By:  Steven R. Braten, Shareholder

Rosenbaum PLLC

Under Florida law, condominium associations have a duty to adopt a budget with a statutorily compliant reserve schedule and with reserves fully funded for the applicable fiscal year unless properly waived by the members.  Likewise, if your homeowners’ association has established “statutory” reserves, the board must adopt a budget fully funding those reserves unless properly waived by the members.  To ensure your association is “fully” funding reserves from year to year, your board should consider such factors as the estimated remaining useful life of an asset, the extension of the useful life of an asset after deferred maintenance,   inflation, and earnings on invested funds, if any.  “Deferred maintenance” is any maintenance or repair that is not performed yearly, which will maintain the life of the asset.  An example would be painting large sections or the entire condominium building, as distinguished from touch-up painting, which is routine maintenance.  To be sure, calculating a statutorily compliant reserve schedule is no easy task.  If your association has not conducted a reserve study analysis in the past three to five years, we recommend the board retain an expert to do so as the first step to developing a statutorily compliant reserve schedule.  The Legislature used to mandate condominiums perform a reserve study every three years, but then eliminated this requirement.  You may wish to consult your community association manager or legal counsel for referrals to qualified reserve study professionals.

What is the Difference Between Funding Reserves under the Straight-Line Method and the Pooling Method?

          An important consideration for any community association is what method the association should utilize to fund reserves.  Both condominiums and homeowners’ associations may fund reserves based on either the “straight-line” method or the “pooling” method.  In either scenario, “[t]he amount to be reserved must be computed using a formula based upon estimated remaining useful life and estimated replacement cost or deferred maintenance expense of each reserve item (the “Reserve Formula”).  See § 718.112(2)(f)2.a. and § 720.303(6)(e), Florida Statutes.  The primary difference between the two funding methods is that under the straight-line method, each item on your reserve schedule is separately funded based upon the Reserve Formula.  The pooling method, however, allows associations to create one “pool” of all of its reserve items and fund all items in  one account.  To calculate a proper reserve schedule under the pooling method, your association will most likely need the assistance of an accounting professional.  The major advantages of using the pooling method over the straight-line method are generally two-fold:  (1) the amount to fund the reserve budget year-over-year is less than the straight-line method because of the cash-flow approach to funding the pool; and (2) the board can use the funds in the pool to pay for any item within the pool. Conversely, under the straight-line method, each item in the reserve budget is considered a separate account and the board can only use the funds in each account for that item, unless the members vote to authorize the funds to be expended on a different item or for a different purpose.  You may now be thinking, the pooling method is the way to go and wondering how your association can implement that method for reserve funding.  It’s simple!  A majority of the members at a duly called members’ meeting must vote in favor of converting straight-line reserves to pooled reserves.  An association can also opt to leave the existing straight-line reserve fund accounts alone and just start funding on a pooled basis moving forward.  However, again, a majority of the members at a duly called members’ meeting must vote in favor of doing so.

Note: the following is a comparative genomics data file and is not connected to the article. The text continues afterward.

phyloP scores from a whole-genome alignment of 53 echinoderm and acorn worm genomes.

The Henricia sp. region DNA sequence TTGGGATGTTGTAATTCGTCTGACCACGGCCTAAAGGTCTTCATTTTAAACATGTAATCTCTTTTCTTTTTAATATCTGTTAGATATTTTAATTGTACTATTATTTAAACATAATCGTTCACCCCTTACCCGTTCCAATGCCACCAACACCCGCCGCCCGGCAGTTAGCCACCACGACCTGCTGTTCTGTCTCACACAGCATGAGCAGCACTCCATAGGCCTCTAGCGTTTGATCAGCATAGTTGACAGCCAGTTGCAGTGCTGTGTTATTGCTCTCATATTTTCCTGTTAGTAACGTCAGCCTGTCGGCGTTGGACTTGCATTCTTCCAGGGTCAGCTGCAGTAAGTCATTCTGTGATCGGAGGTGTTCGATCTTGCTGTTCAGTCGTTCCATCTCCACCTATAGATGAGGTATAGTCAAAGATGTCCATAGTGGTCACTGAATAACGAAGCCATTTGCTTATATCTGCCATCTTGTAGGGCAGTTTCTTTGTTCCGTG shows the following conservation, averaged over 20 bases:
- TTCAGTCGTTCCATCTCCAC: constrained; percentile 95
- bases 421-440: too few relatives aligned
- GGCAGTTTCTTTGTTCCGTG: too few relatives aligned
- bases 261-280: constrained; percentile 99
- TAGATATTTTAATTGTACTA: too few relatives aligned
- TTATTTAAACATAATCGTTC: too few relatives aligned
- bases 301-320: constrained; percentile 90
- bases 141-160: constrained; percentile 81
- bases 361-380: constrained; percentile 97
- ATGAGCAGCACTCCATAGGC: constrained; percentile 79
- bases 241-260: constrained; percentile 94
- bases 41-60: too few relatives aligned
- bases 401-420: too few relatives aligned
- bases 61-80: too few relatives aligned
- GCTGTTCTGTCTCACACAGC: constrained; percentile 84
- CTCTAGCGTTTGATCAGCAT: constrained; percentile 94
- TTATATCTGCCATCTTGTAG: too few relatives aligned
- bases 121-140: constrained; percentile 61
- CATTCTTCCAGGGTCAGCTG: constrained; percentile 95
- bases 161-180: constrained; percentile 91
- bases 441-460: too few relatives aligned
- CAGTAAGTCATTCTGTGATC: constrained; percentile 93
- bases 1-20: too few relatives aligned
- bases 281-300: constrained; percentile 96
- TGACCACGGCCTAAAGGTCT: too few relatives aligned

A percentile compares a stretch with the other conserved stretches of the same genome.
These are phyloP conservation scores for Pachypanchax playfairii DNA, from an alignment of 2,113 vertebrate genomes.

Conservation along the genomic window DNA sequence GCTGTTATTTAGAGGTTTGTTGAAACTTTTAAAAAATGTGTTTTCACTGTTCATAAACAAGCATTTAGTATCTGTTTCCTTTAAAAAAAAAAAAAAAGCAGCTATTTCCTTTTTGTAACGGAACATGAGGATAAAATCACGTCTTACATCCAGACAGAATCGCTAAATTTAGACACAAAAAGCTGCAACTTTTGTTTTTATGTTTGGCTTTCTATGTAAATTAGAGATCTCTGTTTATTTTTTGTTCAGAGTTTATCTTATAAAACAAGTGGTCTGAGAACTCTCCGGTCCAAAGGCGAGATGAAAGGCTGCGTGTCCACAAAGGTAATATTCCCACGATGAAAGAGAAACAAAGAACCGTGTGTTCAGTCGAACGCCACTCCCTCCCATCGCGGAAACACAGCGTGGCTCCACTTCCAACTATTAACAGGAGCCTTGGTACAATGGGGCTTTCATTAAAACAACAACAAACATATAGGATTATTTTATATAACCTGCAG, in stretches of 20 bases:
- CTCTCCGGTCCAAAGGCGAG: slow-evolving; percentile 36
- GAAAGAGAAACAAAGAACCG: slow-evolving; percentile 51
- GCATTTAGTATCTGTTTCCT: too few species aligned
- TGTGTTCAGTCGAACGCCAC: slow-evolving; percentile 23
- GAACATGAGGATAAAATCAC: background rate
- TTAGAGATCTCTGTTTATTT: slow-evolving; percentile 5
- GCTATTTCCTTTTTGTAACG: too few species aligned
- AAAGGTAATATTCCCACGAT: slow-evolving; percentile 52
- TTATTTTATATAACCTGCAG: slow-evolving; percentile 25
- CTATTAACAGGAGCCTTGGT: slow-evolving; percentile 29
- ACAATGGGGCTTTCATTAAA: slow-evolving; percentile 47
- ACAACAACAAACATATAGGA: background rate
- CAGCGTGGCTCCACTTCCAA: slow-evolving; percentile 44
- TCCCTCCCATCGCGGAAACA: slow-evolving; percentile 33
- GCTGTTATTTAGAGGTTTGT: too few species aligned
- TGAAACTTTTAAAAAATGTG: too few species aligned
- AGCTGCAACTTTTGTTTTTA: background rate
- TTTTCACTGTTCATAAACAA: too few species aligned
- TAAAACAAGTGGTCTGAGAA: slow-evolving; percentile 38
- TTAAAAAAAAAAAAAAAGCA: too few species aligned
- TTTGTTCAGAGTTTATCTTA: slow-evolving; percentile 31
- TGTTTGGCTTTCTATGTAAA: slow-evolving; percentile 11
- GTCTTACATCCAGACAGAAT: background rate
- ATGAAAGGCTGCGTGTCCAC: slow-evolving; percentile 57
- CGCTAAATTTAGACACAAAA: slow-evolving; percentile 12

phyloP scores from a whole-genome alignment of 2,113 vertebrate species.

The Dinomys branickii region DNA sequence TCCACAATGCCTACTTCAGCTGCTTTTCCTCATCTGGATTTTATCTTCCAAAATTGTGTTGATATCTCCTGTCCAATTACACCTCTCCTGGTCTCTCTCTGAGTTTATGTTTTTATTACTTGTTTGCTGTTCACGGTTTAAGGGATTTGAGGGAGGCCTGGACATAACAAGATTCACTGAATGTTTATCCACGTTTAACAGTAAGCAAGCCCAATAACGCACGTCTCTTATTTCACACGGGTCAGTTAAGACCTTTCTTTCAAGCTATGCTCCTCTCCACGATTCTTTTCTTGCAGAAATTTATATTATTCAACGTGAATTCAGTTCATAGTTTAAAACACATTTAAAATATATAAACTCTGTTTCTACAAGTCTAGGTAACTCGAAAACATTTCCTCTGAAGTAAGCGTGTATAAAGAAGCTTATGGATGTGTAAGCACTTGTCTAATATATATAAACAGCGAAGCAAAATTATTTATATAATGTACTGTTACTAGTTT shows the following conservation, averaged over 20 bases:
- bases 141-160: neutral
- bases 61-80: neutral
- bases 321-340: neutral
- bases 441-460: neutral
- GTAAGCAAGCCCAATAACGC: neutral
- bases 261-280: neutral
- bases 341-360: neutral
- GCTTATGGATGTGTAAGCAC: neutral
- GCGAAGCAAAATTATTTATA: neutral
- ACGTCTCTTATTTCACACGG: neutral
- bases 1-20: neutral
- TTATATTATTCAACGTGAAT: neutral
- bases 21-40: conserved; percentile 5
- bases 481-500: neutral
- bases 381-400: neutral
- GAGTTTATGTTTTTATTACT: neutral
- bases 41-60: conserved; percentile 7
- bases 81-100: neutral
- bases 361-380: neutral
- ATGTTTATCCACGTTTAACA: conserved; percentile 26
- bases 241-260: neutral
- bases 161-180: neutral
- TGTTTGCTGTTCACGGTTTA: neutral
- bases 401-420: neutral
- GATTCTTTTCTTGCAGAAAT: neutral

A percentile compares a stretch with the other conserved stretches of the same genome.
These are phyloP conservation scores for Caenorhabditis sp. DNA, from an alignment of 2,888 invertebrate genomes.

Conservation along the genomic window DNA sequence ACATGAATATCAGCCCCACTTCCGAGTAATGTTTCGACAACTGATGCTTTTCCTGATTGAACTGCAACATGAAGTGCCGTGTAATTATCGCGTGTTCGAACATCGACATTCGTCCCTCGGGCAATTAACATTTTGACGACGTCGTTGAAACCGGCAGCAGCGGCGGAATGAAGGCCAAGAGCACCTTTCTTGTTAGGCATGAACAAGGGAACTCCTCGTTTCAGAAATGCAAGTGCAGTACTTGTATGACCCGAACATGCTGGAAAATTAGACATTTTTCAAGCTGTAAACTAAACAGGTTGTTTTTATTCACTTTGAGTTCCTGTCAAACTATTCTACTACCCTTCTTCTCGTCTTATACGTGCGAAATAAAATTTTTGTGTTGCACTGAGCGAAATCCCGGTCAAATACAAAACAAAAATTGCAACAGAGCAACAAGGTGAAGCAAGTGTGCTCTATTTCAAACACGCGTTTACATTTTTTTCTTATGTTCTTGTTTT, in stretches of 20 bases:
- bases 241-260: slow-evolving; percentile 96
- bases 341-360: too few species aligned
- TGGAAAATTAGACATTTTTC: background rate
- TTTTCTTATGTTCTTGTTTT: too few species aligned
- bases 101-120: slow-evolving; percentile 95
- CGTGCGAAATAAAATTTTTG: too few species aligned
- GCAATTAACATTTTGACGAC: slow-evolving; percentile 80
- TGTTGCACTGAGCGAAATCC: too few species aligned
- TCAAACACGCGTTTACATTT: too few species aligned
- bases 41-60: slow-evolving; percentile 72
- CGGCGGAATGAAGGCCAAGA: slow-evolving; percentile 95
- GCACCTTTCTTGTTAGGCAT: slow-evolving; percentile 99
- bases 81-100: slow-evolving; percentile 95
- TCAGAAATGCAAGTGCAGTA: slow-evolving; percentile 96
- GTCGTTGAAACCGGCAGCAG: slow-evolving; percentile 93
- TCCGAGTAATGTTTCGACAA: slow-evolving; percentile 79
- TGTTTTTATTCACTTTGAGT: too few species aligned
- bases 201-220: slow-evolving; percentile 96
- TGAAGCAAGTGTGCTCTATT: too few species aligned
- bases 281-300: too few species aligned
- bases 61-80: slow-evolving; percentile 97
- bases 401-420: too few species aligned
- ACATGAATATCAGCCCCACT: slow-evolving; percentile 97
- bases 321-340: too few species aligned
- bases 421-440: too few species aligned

Fully funding reserves is critical to the long term financial health and well-being of every community association.  If your association board has any doubts whether the association is fully funding reserves, contact the association’s management and accounting professionals.  If your association wishes to change the method of funding reserves to the pooled method, contact the association’s legal professionals.  In the end, this important requirement can be satisfied in a manner that is best for the association and its members.